Your host isn’t going to leave you stranded outside, but they may request you be back in time for lights out, say at midnight. This is part of the bargain and you should always do your best to respect the rules of the house.

Some guesthouses are quite basic

Comfort and cleanliness are always all but guaranteed, but a lot of guesthouses are no-frills and quite modest in their furnishings. Every property differs, but don’t come expecting luxury or you may end up disappointed.

How to find & book guesthouses

Guesthouses may feel like homestays but at the end of the day, these are businesses too. Most (I’d say 90%) are listed on booking platforms such as Booking.com, making online reservations a breeze.

A lot of family-run guesthouses only accept cash payment in local currency (they don’t take credit card), so make sure you have enough lari on you if that’s the case.

Abundance mentality applies to accommodation in Georgia: There are tons of guesthouses to choose from. The more popular and well-known ones will always be harder to get into – but for every one of those, there are a dozen smaller properties that always have room.

How far in advance you decide to reserve a room is really up to you. If you’re travelling in high season (summer to early fall), I would consider looking at accommodation at least a few months out. When I travel in shoulder season, I often book accommodation a week or so before the check-in date. It’s also possible to roll up and get a room on the spot – you may get a cheaper rate if you do.

My favourite guesthouses in Georgia

This section is a shortlist of my absolute favourite guesthouse accommodations around Georgia. Each of these properties has a special something that makes it a destination in and of itself.

I’ve stayed at each of these places and know the hosts personally.

Many of these properties are located in villages and rural areas. Later, I’ll give you a list of recommended guesthouses for bigger cities and more popular destinations.

Komli Historic Farmhouse (Guria)

This historic farmhouse and tiny private tea plantation is set on the bank of a stream just outside Ozurgeti, the biggest city in Guria region. Be sure to request a homemade lunch of regional specialties and a Georgian tea degustation during your stay.

Guests are accommodated in private rooms inside the house, or you can sleep in a converted barrel in the backyard!

Check prices & availability for Komli on Booking.com

A table full of regional food in Guria, Georgia.
Lunch at Komli Guest House.

Guest House Gallery (Oni, Racha)

It’s nothing short of a privilege to spend the night in this 200-year-old wooden house in Oni, Racha. The modern suite with bathroom above the family cellar is perfect for couples.

Guest House Gallery has a reputation for its excellent homemade Rachan cuisine. Host Nika and his parents will do everything they can to ensure you have a smooth stay – it’s really not that difficult to enjoy yourself in surroundings as beautiful as this.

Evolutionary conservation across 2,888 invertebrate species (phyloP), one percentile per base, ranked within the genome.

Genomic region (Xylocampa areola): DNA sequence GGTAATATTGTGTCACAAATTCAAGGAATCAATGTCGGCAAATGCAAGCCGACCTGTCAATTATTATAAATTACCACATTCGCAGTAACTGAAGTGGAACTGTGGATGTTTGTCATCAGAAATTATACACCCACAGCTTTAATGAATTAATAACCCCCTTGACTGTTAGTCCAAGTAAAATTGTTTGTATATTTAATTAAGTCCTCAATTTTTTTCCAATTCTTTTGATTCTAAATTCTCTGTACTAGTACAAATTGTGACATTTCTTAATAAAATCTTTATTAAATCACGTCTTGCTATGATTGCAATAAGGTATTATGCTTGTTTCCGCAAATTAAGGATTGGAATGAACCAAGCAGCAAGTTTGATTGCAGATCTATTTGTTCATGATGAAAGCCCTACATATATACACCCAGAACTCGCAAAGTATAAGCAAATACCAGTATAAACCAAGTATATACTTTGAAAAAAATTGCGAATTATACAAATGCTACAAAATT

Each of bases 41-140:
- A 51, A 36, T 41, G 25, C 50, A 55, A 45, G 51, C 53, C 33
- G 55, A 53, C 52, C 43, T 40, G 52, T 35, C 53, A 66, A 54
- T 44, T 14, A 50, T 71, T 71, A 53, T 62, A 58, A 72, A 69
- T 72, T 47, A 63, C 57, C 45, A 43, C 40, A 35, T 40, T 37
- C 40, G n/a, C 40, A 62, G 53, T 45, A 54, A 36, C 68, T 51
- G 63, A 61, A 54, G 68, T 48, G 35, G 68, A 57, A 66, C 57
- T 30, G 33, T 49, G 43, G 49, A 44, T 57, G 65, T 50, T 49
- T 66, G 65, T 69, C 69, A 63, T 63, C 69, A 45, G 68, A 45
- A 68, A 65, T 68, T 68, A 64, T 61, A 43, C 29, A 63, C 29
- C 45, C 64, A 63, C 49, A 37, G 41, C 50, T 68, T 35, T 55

Check prices & availability for Guest House Gallery on Booking.com

A beautiful historic wooden home in Racha, Georgia.
The beautiful Guesthouse Gallery in Oni.

Nazy’s Guest House (Pankisi Valley)

A wonderful homestay and a truly special community tourism project that’s breaking down prejudice by inviting tourists to experience the real Pankisi Valley. Host Nazy, her sisters and parents couldn’t be more accommodating.

The house is immaculately clean, with brand new shared bathrooms. Kist (Chechen-Georgian) meals are served in the outdoor dining room in summer. Nazy organises all kinds of cultural and outdoors experiences for guests, from culinary master classes to walking tours and horseback riding adventures.

Check prices & availability for Nazy’s Guest House on Booking.com

A clean and tidy family home in Kakheti.
Nazy’s Guest House.

Nitsa Guest House (Gori)

Lia, the owner of Nitsa Guest House in Gori, is one of the best hosts anywhere in Georgia. She will surely invite you to try the family wine and even asked friends of mine to her property for the wine harvest!

Rooms on the upper floor of the house are bright and airy and share a small bathroom and large lounge space. The location of the house, footsteps from the Stalin Museum, couldn’t be more perfect.

Check prices & availability for Nitsa Guest House on Booking.com

Villa Rbona (Khashuri)

A passion project by host Jaba, Villa Rbona is a delightful A-frame house with a huge enclosed veranda, a small vineyard and an outdoor BBQ. Ask Jaba to take you to the nextdoor neighbour’s trout farm and cook you up some fresh fish for dinner!

Ground-floor and attic rooms with private bathrooms are extremely comfortable. This is an ideal place to break the east-west journey between Tbilisi and Kutaisi.

Check prices & availability for Villa Rbona on Booking.com

An A-frame house surrounded by leafy gardens in Khashuri.